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An Introduction to CSS Nesting

CSS Nesting provides a way to structure your CSS selectors in a hierarchy, making your stylesheets more readable and maintainable. The feature, traditionally available only through preprocessors like Sass and Less, is now becoming more accessible in native CSS, with some features already implemented and others in draft proposal stages.

Historical Context on CSS Nesting

CSS preprocessors like Sass and Less have long offered nesting capabilities, allowing for a more organized and intuitive way to write styles that reflect the hierarchical structure of HTML. However, native CSS has lacked this feature, leading to the exploration of bringing nesting capabilities directly to CSS. The development of native CSS Nesting is a step towards reducing reliance on preprocessors, aiming to bring the benefits of nesting while keeping stylesheets clean and semantic.

The Basic Syntax of CSS Nesting

As we already mentioned, this feature allows you to structure your CSS selectors hierarchically, enhancing readability and maintainability. Traditionally available through preprocessors like Sass and Less, the feature is transitioning to native CSS. Below is a simplified example:

nav {
  ul {
    margin: 0;
    padding: 0;
    list-style: none;

  li { display: inline; margin-right: 5px; }

  a { text-decoration: none; }

In this snippet:

  • The ul, li, and a selectors are nested within the nav selector, reflecting the HTML structure.

In addition, the & symbol, crucial in certain scenarios like pseudo-classes, represents the parent selector:

nav {
  &.active { background-color: #f0f0f0; }
  &:hover { text-decoration: underline; }


  • &.active targets nav elements with a class of active, while &:hover targets them on hover.

Nested at-rules like @layer are also introduced:

@layer components {
  .button {
    color: #fff;
    &.is-primary { background-color: #007BFF; }
  • The @layer at-rule groups stylistic features, which can potentially improve organization in larger projects.

Furthermore, at-rules like @media, @supports, and @container can be nested, offering advanced styling capabilities.

Specificity in CSS Nesting

Specificity in CSS Nesting is determined by the highest specificity in the associated selector list, similar to the :is() function. This ensures that the correct styles are applied even in complex nested scenarios.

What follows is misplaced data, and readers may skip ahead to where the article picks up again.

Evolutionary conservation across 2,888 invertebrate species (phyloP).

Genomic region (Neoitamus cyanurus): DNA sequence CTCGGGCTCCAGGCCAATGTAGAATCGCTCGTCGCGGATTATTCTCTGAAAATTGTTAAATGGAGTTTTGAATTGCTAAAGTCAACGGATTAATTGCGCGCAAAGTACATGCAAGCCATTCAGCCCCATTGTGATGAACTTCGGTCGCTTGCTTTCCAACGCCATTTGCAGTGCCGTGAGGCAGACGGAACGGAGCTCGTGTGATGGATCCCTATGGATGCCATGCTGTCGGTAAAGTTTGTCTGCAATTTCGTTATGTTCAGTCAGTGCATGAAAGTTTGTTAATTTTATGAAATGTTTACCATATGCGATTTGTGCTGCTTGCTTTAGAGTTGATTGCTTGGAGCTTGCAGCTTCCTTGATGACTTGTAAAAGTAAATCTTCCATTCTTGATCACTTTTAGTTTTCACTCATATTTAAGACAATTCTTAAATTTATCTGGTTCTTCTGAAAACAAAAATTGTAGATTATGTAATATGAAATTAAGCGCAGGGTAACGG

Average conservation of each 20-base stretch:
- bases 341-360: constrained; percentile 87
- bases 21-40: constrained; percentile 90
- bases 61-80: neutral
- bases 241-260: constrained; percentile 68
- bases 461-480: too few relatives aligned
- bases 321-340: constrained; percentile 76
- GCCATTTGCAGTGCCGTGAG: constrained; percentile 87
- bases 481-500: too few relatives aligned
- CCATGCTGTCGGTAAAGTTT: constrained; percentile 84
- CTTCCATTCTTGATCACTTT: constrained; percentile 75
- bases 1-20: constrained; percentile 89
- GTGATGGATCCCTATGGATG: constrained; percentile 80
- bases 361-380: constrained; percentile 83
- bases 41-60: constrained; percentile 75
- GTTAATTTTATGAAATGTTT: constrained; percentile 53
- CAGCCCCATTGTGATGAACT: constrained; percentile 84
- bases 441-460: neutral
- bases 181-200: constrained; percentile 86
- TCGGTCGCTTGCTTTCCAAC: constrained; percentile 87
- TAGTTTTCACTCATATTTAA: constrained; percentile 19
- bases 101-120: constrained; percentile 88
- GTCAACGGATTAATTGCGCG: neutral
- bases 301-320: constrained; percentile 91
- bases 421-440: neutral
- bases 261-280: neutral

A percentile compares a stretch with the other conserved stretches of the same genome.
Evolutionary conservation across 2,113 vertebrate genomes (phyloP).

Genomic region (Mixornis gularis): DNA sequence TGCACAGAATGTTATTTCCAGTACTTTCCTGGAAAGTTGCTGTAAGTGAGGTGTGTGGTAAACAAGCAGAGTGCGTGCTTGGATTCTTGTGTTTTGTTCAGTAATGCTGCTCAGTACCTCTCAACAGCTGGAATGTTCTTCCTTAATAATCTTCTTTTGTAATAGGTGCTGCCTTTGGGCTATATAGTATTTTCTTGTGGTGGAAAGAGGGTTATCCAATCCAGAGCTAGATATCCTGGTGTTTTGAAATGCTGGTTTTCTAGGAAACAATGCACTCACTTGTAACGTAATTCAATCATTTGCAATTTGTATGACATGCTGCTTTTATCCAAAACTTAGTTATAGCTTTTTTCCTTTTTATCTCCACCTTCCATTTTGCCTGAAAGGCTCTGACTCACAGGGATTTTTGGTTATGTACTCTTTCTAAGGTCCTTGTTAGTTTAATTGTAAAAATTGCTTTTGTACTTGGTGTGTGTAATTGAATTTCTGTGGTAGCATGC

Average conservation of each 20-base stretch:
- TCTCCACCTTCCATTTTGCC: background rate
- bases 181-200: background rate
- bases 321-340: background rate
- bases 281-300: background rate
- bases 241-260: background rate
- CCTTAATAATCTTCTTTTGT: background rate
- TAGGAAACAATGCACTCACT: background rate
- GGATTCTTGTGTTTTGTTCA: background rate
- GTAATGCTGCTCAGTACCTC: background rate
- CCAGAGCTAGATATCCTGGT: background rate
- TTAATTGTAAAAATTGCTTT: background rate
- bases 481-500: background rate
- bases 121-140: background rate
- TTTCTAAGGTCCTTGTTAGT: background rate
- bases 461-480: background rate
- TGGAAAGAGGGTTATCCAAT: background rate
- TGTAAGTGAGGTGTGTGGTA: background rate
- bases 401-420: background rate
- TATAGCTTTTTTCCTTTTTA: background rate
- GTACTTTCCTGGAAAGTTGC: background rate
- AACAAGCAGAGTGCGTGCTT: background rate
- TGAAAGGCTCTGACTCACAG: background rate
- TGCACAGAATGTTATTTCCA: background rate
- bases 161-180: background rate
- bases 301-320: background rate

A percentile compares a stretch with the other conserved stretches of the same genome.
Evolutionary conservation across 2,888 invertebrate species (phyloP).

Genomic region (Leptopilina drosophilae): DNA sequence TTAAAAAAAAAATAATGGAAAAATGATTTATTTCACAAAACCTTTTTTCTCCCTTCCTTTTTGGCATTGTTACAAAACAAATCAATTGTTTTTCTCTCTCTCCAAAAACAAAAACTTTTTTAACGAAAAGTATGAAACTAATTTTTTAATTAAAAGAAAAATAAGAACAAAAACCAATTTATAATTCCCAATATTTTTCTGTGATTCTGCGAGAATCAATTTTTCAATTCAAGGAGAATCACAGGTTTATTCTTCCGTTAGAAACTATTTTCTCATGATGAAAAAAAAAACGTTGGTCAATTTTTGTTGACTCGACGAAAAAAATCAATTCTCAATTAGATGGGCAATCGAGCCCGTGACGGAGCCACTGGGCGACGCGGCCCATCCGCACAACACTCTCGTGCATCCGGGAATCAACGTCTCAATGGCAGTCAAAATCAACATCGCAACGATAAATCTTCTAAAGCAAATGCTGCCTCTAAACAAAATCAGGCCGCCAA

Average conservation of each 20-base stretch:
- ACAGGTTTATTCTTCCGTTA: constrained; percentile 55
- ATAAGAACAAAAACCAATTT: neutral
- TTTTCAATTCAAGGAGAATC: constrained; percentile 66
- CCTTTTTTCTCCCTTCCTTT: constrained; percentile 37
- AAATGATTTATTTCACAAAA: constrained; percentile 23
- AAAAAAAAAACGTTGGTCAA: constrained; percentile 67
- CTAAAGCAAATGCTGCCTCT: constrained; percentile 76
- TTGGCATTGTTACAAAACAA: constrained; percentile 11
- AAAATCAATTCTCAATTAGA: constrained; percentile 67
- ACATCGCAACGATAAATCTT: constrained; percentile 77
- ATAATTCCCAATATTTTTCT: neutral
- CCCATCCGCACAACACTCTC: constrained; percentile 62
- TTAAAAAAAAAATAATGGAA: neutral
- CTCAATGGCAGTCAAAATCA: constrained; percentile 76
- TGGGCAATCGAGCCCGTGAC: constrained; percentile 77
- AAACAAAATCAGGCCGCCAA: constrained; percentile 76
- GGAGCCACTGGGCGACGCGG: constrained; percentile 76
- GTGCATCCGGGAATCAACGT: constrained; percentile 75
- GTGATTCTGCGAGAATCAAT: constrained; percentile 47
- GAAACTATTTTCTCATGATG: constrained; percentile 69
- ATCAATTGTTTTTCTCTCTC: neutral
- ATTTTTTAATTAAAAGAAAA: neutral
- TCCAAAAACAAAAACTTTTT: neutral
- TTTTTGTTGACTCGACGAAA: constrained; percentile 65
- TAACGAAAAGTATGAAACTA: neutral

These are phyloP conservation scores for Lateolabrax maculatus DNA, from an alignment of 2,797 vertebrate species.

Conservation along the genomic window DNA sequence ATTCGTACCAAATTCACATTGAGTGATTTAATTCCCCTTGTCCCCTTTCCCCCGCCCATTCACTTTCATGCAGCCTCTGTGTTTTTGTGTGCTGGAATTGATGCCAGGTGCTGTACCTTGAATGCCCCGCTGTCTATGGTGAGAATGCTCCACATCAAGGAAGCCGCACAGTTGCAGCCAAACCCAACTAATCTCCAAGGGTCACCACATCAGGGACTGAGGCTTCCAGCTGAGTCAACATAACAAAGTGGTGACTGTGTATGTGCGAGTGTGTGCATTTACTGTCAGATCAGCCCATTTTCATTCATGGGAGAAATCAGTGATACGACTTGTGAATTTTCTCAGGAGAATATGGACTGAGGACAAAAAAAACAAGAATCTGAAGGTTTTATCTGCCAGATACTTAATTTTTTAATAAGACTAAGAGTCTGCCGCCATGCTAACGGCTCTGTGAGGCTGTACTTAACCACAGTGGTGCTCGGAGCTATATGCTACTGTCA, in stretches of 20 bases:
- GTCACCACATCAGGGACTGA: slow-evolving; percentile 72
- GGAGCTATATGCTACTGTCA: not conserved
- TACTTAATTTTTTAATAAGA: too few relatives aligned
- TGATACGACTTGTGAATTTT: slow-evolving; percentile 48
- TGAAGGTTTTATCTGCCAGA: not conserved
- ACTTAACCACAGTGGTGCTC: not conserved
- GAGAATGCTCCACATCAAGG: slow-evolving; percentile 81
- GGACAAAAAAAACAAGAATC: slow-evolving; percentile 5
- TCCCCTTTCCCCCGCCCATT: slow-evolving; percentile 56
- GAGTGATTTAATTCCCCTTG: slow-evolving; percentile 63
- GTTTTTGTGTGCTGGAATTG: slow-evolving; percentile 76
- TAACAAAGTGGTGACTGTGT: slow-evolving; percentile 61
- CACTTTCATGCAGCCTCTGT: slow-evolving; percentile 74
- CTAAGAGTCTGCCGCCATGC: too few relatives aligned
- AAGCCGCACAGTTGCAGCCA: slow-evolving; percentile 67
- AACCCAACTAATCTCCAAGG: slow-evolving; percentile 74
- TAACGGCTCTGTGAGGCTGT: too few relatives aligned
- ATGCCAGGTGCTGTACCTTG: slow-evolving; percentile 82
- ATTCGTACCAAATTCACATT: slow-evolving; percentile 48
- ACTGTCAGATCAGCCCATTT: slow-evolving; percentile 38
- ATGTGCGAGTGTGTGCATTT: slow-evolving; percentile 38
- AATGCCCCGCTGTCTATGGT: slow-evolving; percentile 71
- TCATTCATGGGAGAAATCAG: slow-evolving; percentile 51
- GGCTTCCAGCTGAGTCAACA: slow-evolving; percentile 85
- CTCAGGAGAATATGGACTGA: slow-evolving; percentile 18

#x, y {
  & z { color: green; }
.example z { color: yellow; }

In this example, we're using arbitrary element names x, y, and z to demonstrate the concept. The & z selector has a specificity of 1-0-0 due to the #x id selector, overriding the .example z selector with a specificity of 0-1-0, and thus, color: green; is applied. Understanding specificity is essential for effectively using this feature, especially in complex stylesheets.

Advancements and Considerations in CSS Nesting

A notable advantage of this feature is direct browser parsing, which improves styling efficiency by reducing pre-compilation steps associated with preprocessors.

Other advantages include:

  • Organization: Nesting groups style rules for related elements, mirroring the HTML structure.

  • Reduced File Size: Minimizes the need to repeat selectors, thereby reducing file size.

  • Ease of Refactoring: Grouped styles allow for easier modification and deletion.

Relaxed Parsing and the & Selector

The evolution includes relaxed parsing, allowing type selectors to be nested without requiring the & selector, leading to a more intuitive syntax. However, the & selector remains valuable, especially in scenarios like compound selectors or pseudo-classes, to maintain the correct relationship between selectors. For instance, in compound selectors, the & selector is crucial to avoid unintended whitespace interference that could break the selector.

Cascading and Specificity

Concerns around cascading and specificity continue with nested @supports rules potentially affecting the order of applied styles. The specificity within nested selectors follows the highest specificity rule, akin to the :is() function, ensuring accurate style application even in complex nested scenarios.

Combinators and Concatenation

CSS combinators like the sibling (+) can be used with or without the & selector. Unlike preprocessors, the feature doesn't support concatenation to create new classes, a limitation when adapting methodologies like BEM.

Browser Compatibility and Support

Browser compatibility is evolving with Firefox leading in support for the latest specification. You can follow the "Can I Use" compatibility status to stay updated.

The feature is an ongoing development in the CSS ecosystem, striving to bring the intuitive organizational benefits of preprocessors to native CSS. Our overview covers the essential aspects, but the feature is still under active discussion and refinement. For those interested in diving deeper into the technical details, the resources below provide comprehensive insights.

Useful Resources

W3C's Editor's Draft of CSS Nesting Module

W3C's Working Draft of CSS Nesting Module